one equilibrium survives iterated deletion of interim dominated strategies. Under
the same condition, we establish that best-response dynamics converges to this
(University of Graz)
"Robust Equilibria in Binary Cheap-Talk Games"
(based on joint work with Jan-Henrik Steg, Elshan Garashli, and Michael Greinecker)
We study the robustness of equilibria in cheap-talk communication games with transparent motives and a binary state space. While most equilibria are not robust against relaxing the assumption of state-independent sender preferences, and many equilibrium sender payoffs cannot be attained in a robust equilibrium, there is always a robust equilibrium among all sender-optimal equilibria. This strengthens the empirical plausibility of such equilibria.
"Implicatures in Bayesian Dialogues"
In a Bayesian dialogue (Bacharach 1979, Geanakoplos and Polemarchakis 1982) two individuals report their Bayesian updated belief about a certain event back and forth, at each step taking into account the additional information contained in the updated belief announced by the other at the previous step. Such a process - which operates through a reduction of the set of possible states of the world - converges to a commonly known posterior belief, which can be interpreted as a dynamic foundation for Aumann’s (1976) "agreement" result. In this talk, I will explore this theory as a modeling framework for some phenomena studied in linguistics, notably conversational implicatures (Grice 1975).
A related paper: "Strategic Manipulation in Bayesian Dialogues" (Pawlowitsch, 2021, Synthese 199, 11279–11303)
(University of Warwick)
(based on joint work with John Geanakoplos)
Abstract: Any ﬁnite conversation can be rationalized.
(Ludwig-Maximilians Universität München)
"The Coarseness of Moral Language"
Abstract: We study how the coarseness of moral language affects moral behavior. The conceptual inflation hypothesis and our social signaling model suggest that broadening a negative moral category can have unintended consequences. As a reaction to the new, coarsened moral category, some people may take a less moral action than previously, thereby diluting the category’s meaning. We call this behavioral pattern the diluting effect. Data from an online experiment show that the diluting effect exists. Depending on the shape of the welfare function, the diluting effect makes a narrow negative moral category preferable to a broad negative moral category.
(University College London)
"Reflections on Applying Game Theory to Language"
I discuss efforts spanning the last few decades to apply ideas and techniques from game theory to linguistics pragmatics. I argue that the biggest problem facing this approach is the difficulty in encoding the game-theoretic significance of conventional linguistic meaning. I review some of the pros and cons of different ways of overcoming this difficulty that have been developed in the economics and philosophy literature.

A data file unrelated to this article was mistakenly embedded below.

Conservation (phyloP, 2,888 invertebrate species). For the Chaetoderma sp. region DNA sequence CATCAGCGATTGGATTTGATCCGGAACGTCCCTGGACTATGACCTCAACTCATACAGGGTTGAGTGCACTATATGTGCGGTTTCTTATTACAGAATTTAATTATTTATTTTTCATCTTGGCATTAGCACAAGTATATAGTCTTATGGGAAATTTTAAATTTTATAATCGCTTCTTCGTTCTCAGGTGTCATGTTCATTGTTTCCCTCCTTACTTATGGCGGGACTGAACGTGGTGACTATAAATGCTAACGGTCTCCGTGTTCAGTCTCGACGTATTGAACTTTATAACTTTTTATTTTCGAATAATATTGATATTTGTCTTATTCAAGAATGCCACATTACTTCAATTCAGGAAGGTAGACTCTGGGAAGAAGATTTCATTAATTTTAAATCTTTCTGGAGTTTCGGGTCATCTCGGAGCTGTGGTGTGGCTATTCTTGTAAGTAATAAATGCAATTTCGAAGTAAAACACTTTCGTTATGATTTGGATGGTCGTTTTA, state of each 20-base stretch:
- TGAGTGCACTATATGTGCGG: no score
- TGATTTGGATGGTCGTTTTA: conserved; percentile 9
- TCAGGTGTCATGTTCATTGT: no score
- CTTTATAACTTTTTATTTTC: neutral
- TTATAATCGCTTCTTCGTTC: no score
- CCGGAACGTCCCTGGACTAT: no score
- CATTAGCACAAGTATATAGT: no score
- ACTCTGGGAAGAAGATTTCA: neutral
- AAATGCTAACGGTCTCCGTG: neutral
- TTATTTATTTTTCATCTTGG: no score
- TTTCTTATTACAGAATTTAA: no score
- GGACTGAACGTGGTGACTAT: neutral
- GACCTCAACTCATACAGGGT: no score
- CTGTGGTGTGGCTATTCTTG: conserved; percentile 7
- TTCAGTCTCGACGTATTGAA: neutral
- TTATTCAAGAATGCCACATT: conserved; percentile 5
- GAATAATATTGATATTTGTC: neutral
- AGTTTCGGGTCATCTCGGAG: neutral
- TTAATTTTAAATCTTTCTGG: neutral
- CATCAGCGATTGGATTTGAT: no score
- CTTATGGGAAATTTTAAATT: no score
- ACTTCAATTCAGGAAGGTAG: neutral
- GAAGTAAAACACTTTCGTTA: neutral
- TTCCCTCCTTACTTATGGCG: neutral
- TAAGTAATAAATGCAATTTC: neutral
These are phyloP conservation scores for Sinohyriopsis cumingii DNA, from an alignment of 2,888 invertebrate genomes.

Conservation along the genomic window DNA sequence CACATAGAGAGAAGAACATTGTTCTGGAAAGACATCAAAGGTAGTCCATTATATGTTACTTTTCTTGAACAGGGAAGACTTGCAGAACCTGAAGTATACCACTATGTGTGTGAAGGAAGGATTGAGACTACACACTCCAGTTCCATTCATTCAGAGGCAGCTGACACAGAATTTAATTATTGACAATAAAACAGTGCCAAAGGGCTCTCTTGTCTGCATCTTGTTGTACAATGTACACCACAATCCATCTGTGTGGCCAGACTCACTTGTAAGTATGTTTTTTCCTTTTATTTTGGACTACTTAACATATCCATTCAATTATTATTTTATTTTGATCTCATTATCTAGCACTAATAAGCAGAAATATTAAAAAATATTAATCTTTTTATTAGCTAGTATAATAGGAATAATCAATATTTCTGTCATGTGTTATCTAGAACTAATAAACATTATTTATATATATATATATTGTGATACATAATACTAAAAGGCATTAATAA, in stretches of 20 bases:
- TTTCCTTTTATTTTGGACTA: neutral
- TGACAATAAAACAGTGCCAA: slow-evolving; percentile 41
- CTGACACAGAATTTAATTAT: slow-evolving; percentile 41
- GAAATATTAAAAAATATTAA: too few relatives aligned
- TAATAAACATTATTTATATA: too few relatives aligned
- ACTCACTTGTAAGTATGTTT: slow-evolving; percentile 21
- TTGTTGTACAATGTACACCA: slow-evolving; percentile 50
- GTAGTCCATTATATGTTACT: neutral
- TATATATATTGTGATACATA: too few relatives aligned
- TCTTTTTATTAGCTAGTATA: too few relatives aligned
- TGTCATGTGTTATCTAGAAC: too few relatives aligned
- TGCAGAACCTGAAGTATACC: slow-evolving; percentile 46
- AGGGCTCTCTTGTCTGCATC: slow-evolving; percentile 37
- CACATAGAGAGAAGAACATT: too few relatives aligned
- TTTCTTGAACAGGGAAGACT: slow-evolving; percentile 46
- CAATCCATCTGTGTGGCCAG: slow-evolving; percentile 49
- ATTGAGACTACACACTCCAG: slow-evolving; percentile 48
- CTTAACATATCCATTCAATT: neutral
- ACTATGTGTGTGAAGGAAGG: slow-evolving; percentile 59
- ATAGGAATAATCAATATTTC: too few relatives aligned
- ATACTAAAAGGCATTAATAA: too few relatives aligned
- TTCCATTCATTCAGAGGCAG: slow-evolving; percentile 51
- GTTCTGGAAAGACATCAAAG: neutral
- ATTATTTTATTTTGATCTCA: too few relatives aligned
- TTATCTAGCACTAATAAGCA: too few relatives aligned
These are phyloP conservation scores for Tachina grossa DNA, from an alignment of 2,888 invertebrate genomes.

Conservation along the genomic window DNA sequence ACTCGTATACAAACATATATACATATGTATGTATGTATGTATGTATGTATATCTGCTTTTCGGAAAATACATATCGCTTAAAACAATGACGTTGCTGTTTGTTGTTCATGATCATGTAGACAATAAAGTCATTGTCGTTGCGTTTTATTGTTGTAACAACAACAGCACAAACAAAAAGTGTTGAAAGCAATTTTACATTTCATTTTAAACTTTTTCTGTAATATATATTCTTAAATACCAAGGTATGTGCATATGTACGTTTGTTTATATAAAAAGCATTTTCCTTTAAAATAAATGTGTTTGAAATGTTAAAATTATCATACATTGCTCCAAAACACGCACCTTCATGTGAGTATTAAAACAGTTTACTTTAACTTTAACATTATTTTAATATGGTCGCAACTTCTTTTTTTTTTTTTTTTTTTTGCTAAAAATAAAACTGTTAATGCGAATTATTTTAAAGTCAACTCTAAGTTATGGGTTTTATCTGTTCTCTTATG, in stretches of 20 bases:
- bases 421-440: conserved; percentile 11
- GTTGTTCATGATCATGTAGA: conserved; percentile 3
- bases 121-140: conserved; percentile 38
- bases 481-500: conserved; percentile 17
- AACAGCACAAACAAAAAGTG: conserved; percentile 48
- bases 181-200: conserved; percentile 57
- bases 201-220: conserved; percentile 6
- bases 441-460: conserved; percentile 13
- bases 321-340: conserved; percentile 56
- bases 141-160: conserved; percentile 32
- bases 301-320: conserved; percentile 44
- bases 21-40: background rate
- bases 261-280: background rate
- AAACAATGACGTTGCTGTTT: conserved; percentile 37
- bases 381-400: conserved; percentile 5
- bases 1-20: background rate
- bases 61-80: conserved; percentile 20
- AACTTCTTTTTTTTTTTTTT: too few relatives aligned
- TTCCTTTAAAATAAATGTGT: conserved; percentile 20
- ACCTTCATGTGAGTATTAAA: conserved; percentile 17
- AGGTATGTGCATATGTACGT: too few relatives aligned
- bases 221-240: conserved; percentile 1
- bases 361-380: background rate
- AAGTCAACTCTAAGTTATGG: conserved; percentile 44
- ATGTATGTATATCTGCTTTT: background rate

Gerhard Schaden (University of Lille, Laboratoire Savoirs, Textes, Langages)
"Cost in Language: Cheap Talk and Free Speech"
Abstract: This talk addresses the issue of cost in natural language and its interpretation. Cost is a crucial ingredient in pragmatic theories of interpretation, and also in evolutionary models of the emergence of natural language in our species. However, it is not always that clear (beyond the intuition that some message is less/more costly than an alternative) what cost is. This talk tries to provide a classification of types of cost linked to the use of language, and to see whether notions like Veblen goods have a correspondent in communication.
(University of California, San Diego)
"Using Game Theory to Study Language"
This talk presents an idiosyncratic overview of problems of interest to game theorists and linguists.
I focus on three elements: common interest, complexity, and unnatural language. Although economic models focus on conflict, interesting questions remain even in common-interest games.
Fundamental pragmatic questions arise in common-interest settings. Natural language faces complexity constraints. Speakers and audiences have limited abilities and attention.
The study of communication in settings that abstract from features of natural language (for example, grammar and syntax) can provide useful insight about language.
I illustrate these observations with observations about implicatures and organizational codes.
Tristan Tomala (HEC Paris)
"Sender-Receiver Problems over Limited Communication Channels" (based on joint works with Maël Le Treust)
Abstract: We consider sender-receiver environments where the sender is informed of states and the receiver chooses actions. There is a communication channel between them consisting of sets of input/output messages and a fixed transition probability. The sender reaches out to the receiver through the channel which limits communication in two ways: the number of available messages might be small, messages might be noisy. We will study various scenarios: common interests, commitment for the sender, commitment for the receiver, mediation, monetary transferts. In each case, the goal is to characterize the joint distributions which can be implemented by communication over the channel, given the incentives of the players and their commitment power. We consider both one-shot problems and series of i.i.d. problems.
(University of Vienna)
Aumann's first formulation of the notion of common knowledge in a set-theoretical framework led to the development of an active field of study. This talk introduces a version of knowledge and common knowledge which naturally extends the original definitions and allows for and quantifies uncertainty in knowledge. Some of the most important theorems on common knowledge are reformulated for this new framework and implications and applications are discussed.